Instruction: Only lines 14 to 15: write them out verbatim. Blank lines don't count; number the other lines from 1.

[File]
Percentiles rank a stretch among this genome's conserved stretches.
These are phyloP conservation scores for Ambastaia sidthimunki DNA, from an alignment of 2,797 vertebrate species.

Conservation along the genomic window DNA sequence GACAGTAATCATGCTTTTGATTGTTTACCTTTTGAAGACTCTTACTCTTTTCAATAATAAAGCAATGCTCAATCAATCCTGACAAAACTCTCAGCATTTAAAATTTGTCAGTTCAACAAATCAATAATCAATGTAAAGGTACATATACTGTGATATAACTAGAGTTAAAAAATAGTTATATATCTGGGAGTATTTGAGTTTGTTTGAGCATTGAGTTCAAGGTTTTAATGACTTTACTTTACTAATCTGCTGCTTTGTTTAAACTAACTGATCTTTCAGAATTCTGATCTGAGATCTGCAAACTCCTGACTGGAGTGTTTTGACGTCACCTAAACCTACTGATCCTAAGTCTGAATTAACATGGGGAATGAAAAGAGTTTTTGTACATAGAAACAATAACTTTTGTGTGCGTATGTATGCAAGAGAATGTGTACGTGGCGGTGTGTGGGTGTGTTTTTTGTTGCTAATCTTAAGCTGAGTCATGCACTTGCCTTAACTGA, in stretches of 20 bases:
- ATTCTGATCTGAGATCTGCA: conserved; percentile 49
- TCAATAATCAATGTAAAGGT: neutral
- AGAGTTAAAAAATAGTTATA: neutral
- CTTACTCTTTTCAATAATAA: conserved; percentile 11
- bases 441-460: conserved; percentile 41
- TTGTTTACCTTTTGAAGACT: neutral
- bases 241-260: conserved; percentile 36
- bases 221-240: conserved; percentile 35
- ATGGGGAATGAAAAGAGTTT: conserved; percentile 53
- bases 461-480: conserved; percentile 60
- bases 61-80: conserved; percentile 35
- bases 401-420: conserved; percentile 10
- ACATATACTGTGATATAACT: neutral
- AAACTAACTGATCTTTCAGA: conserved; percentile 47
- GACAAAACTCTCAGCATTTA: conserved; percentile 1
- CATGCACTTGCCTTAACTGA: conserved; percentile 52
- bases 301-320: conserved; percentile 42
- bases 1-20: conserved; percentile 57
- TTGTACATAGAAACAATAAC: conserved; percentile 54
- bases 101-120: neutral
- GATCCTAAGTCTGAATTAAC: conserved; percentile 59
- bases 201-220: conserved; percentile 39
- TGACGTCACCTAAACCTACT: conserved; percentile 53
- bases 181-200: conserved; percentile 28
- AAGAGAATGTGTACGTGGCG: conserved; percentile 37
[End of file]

- bases 61-80: conserved; percentile 35
- bases 401-420: conserved; percentile 10